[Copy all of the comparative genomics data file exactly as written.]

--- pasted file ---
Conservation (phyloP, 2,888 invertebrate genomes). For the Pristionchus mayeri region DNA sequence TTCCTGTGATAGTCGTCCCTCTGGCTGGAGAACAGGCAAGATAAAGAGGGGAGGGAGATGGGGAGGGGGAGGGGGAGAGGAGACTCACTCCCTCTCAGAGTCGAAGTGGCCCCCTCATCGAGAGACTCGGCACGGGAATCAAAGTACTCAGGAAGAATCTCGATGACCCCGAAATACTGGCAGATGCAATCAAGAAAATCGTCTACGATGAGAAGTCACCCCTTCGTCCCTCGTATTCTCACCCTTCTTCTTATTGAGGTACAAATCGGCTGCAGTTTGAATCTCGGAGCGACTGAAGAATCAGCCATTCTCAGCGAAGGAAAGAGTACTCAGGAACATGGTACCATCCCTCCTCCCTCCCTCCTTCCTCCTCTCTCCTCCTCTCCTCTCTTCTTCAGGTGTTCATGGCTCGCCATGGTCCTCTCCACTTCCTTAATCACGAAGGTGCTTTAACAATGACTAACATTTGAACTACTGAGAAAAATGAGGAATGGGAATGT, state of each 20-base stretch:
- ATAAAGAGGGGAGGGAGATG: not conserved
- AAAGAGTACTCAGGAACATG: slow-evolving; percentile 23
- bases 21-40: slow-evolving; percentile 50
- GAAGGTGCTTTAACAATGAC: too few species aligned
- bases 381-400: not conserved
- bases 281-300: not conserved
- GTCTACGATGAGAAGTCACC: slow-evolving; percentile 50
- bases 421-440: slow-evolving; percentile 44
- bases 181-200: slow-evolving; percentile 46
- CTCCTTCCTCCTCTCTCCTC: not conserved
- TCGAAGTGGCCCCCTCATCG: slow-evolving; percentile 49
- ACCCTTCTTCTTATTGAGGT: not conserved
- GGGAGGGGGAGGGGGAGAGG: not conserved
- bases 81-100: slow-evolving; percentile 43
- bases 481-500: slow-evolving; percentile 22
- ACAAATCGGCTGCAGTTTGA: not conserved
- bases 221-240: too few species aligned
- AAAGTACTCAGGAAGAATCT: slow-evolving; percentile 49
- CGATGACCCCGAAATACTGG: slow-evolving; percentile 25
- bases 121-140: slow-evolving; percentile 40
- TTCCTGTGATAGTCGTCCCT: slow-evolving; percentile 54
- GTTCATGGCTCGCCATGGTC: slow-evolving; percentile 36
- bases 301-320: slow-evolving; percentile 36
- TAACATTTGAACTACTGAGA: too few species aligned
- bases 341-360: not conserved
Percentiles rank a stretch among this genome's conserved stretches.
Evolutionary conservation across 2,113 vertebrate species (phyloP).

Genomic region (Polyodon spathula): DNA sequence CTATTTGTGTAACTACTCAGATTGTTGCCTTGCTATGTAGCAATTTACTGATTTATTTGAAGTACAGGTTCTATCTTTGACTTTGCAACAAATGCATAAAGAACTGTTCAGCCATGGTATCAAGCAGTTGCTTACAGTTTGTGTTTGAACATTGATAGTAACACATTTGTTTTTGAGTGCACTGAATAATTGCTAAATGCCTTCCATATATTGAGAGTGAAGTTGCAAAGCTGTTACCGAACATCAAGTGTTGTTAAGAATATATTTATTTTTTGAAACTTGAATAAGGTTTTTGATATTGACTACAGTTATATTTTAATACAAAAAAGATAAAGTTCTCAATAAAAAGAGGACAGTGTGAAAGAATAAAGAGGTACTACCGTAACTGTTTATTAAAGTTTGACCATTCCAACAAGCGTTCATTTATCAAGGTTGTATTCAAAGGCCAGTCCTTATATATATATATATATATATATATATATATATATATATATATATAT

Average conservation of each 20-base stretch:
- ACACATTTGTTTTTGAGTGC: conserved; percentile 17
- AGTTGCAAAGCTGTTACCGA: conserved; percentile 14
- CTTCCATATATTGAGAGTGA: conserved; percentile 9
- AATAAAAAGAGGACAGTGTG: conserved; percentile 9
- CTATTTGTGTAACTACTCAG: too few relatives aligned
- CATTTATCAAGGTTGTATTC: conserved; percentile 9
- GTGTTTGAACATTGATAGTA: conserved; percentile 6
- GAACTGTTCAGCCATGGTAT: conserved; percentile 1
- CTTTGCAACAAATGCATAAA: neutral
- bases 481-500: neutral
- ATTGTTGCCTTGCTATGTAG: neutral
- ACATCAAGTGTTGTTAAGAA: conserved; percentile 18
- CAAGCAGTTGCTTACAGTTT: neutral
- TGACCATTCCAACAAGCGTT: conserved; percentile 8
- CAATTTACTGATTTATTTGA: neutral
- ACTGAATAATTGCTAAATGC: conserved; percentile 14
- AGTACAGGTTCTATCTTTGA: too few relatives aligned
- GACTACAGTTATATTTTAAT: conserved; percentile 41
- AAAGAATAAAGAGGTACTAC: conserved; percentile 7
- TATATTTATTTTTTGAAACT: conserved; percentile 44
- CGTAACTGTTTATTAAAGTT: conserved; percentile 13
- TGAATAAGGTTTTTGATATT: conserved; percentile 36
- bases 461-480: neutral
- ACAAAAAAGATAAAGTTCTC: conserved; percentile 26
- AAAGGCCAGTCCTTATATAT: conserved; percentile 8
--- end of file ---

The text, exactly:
Conservation (phyloP, 2,888 invertebrate genomes). For the Pristionchus mayeri region DNA sequence TTCCTGTGATAGTCGTCCCTCTGGCTGGAGAACAGGCAAGATAAAGAGGGGAGGGAGATGGGGAGGGGGAGGGGGAGAGGAGACTCACTCCCTCTCAGAGTCGAAGTGGCCCCCTCATCGAGAGACTCGGCACGGGAATCAAAGTACTCAGGAAGAATCTCGATGACCCCGAAATACTGGCAGATGCAATCAAGAAAATCGTCTACGATGAGAAGTCACCCCTTCGTCCCTCGTATTCTCACCCTTCTTCTTATTGAGGTACAAATCGGCTGCAGTTTGAATCTCGGAGCGACTGAAGAATCAGCCATTCTCAGCGAAGGAAAGAGTACTCAGGAACATGGTACCATCCCTCCTCCCTCCCTCCTTCCTCCTCTCTCCTCCTCTCCTCTCTTCTTCAGGTGTTCATGGCTCGCCATGGTCCTCTCCACTTCCTTAATCACGAAGGTGCTTTAACAATGACTAACATTTGAACTACTGAGAAAAATGAGGAATGGGAATGT, state of each 20-base stretch:
- ATAAAGAGGGGAGGGAGATG: not conserved
- AAAGAGTACTCAGGAACATG: slow-evolving; percentile 23
- bases 21-40: slow-evolving; percentile 50
- GAAGGTGCTTTAACAATGAC: too few species aligned
- bases 381-400: not conserved
- bases 281-300: not conserved
- GTCTACGATGAGAAGTCACC: slow-evolving; percentile 50
- bases 421-440: slow-evolving; percentile 44
- bases 181-200: slow-evolving; percentile 46
- CTCCTTCCTCCTCTCTCCTC: not conserved
- TCGAAGTGGCCCCCTCATCG: slow-evolving; percentile 49
- ACCCTTCTTCTTATTGAGGT: not conserved
- GGGAGGGGGAGGGGGAGAGG: not conserved
- bases 81-100: slow-evolving; percentile 43
- bases 481-500: slow-evolving; percentile 22
- ACAAATCGGCTGCAGTTTGA: not conserved
- bases 221-240: too few species aligned
- AAAGTACTCAGGAAGAATCT: slow-evolving; percentile 49
- CGATGACCCCGAAATACTGG: slow-evolving; percentile 25
- bases 121-140: slow-evolving; percentile 40
- TTCCTGTGATAGTCGTCCCT: slow-evolving; percentile 54
- GTTCATGGCTCGCCATGGTC: slow-evolving; percentile 36
- bases 301-320: slow-evolving; percentile 36
- TAACATTTGAACTACTGAGA: too few species aligned
- bases 341-360: not conserved
Percentiles rank a stretch among this genome's conserved stretches.
Evolutionary conservation across 2,113 vertebrate species (phyloP).

Genomic region (Polyodon spathula): DNA sequence CTATTTGTGTAACTACTCAGATTGTTGCCTTGCTATGTAGCAATTTACTGATTTATTTGAAGTACAGGTTCTATCTTTGACTTTGCAACAAATGCATAAAGAACTGTTCAGCCATGGTATCAAGCAGTTGCTTACAGTTTGTGTTTGAACATTGATAGTAACACATTTGTTTTTGAGTGCACTGAATAATTGCTAAATGCCTTCCATATATTGAGAGTGAAGTTGCAAAGCTGTTACCGAACATCAAGTGTTGTTAAGAATATATTTATTTTTTGAAACTTGAATAAGGTTTTTGATATTGACTACAGTTATATTTTAATACAAAAAAGATAAAGTTCTCAATAAAAAGAGGACAGTGTGAAAGAATAAAGAGGTACTACCGTAACTGTTTATTAAAGTTTGACCATTCCAACAAGCGTTCATTTATCAAGGTTGTATTCAAAGGCCAGTCCTTATATATATATATATATATATATATATATATATATATATATATATAT

Average conservation of each 20-base stretch:
- ACACATTTGTTTTTGAGTGC: conserved; percentile 17
- AGTTGCAAAGCTGTTACCGA: conserved; percentile 14
- CTTCCATATATTGAGAGTGA: conserved; percentile 9
- AATAAAAAGAGGACAGTGTG: conserved; percentile 9
- CTATTTGTGTAACTACTCAG: too few relatives aligned
- CATTTATCAAGGTTGTATTC: conserved; percentile 9
- GTGTTTGAACATTGATAGTA: conserved; percentile 6
- GAACTGTTCAGCCATGGTAT: conserved; percentile 1
- CTTTGCAACAAATGCATAAA: neutral
- bases 481-500: neutral
- ATTGTTGCCTTGCTATGTAG: neutral
- ACATCAAGTGTTGTTAAGAA: conserved; percentile 18
- CAAGCAGTTGCTTACAGTTT: neutral
- TGACCATTCCAACAAGCGTT: conserved; percentile 8
- CAATTTACTGATTTATTTGA: neutral
- ACTGAATAATTGCTAAATGC: conserved; percentile 14
- AGTACAGGTTCTATCTTTGA: too few relatives aligned
- GACTACAGTTATATTTTAAT: conserved; percentile 41
- AAAGAATAAAGAGGTACTAC: conserved; percentile 7
- TATATTTATTTTTTGAAACT: conserved; percentile 44
- CGTAACTGTTTATTAAAGTT: conserved; percentile 13
- TGAATAAGGTTTTTGATATT: conserved; percentile 36
- bases 461-480: neutral
- ACAAAAAAGATAAAGTTCTC: conserved; percentile 26
- AAAGGCCAGTCCTTATATAT: conserved; percentile 8